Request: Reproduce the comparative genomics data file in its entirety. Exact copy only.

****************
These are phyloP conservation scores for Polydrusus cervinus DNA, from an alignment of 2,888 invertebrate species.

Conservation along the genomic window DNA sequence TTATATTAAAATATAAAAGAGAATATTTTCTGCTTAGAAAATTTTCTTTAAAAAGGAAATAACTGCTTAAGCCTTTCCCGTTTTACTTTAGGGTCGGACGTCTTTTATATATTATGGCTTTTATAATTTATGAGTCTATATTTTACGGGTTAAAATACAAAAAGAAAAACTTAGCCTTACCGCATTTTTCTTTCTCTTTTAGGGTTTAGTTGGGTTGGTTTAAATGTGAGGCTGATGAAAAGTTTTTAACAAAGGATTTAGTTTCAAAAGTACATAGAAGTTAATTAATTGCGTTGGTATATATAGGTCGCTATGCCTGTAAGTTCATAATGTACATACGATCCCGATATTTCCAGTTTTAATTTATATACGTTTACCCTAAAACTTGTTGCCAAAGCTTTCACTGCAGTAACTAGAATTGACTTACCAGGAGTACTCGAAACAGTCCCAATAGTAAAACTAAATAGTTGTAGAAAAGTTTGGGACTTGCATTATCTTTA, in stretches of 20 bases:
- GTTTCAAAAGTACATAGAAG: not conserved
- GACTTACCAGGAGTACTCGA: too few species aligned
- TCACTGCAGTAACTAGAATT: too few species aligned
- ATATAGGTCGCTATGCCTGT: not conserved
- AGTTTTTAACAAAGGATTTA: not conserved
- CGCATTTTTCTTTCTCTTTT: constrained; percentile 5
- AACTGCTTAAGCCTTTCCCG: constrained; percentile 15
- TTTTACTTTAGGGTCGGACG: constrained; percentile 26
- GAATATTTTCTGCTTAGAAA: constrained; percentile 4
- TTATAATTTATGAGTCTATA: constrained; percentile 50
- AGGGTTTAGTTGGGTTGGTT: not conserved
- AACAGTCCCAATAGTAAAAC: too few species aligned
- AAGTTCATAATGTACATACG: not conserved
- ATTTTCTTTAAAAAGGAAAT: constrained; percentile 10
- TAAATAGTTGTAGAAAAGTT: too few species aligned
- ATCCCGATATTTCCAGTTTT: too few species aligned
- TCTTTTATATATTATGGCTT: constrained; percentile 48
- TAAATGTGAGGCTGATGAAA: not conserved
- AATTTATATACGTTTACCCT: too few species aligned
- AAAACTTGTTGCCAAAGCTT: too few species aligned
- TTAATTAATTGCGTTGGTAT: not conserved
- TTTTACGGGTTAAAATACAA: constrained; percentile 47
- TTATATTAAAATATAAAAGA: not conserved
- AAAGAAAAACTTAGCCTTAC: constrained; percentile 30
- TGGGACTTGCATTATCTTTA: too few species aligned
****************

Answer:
These are phyloP conservation scores for Polydrusus cervinus DNA, from an alignment of 2,888 invertebrate species.

Conservation along the genomic window DNA sequence TTATATTAAAATATAAAAGAGAATATTTTCTGCTTAGAAAATTTTCTTTAAAAAGGAAATAACTGCTTAAGCCTTTCCCGTTTTACTTTAGGGTCGGACGTCTTTTATATATTATGGCTTTTATAATTTATGAGTCTATATTTTACGGGTTAAAATACAAAAAGAAAAACTTAGCCTTACCGCATTTTTCTTTCTCTTTTAGGGTTTAGTTGGGTTGGTTTAAATGTGAGGCTGATGAAAAGTTTTTAACAAAGGATTTAGTTTCAAAAGTACATAGAAGTTAATTAATTGCGTTGGTATATATAGGTCGCTATGCCTGTAAGTTCATAATGTACATACGATCCCGATATTTCCAGTTTTAATTTATATACGTTTACCCTAAAACTTGTTGCCAAAGCTTTCACTGCAGTAACTAGAATTGACTTACCAGGAGTACTCGAAACAGTCCCAATAGTAAAACTAAATAGTTGTAGAAAAGTTTGGGACTTGCATTATCTTTA, in stretches of 20 bases:
- GTTTCAAAAGTACATAGAAG: not conserved
- GACTTACCAGGAGTACTCGA: too few species aligned
- TCACTGCAGTAACTAGAATT: too few species aligned
- ATATAGGTCGCTATGCCTGT: not conserved
- AGTTTTTAACAAAGGATTTA: not conserved
- CGCATTTTTCTTTCTCTTTT: constrained; percentile 5
- AACTGCTTAAGCCTTTCCCG: constrained; percentile 15
- TTTTACTTTAGGGTCGGACG: constrained; percentile 26
- GAATATTTTCTGCTTAGAAA: constrained; percentile 4
- TTATAATTTATGAGTCTATA: constrained; percentile 50
- AGGGTTTAGTTGGGTTGGTT: not conserved
- AACAGTCCCAATAGTAAAAC: too few species aligned
- AAGTTCATAATGTACATACG: not conserved
- ATTTTCTTTAAAAAGGAAAT: constrained; percentile 10
- TAAATAGTTGTAGAAAAGTT: too few species aligned
- ATCCCGATATTTCCAGTTTT: too few species aligned
- TCTTTTATATATTATGGCTT: constrained; percentile 48
- TAAATGTGAGGCTGATGAAA: not conserved
- AATTTATATACGTTTACCCT: too few species aligned
- AAAACTTGTTGCCAAAGCTT: too few species aligned
- TTAATTAATTGCGTTGGTAT: not conserved
- TTTTACGGGTTAAAATACAA: constrained; percentile 47
- TTATATTAAAATATAAAAGA: not conserved
- AAAGAAAAACTTAGCCTTAC: constrained; percentile 30
- TGGGACTTGCATTATCTTTA: too few species aligned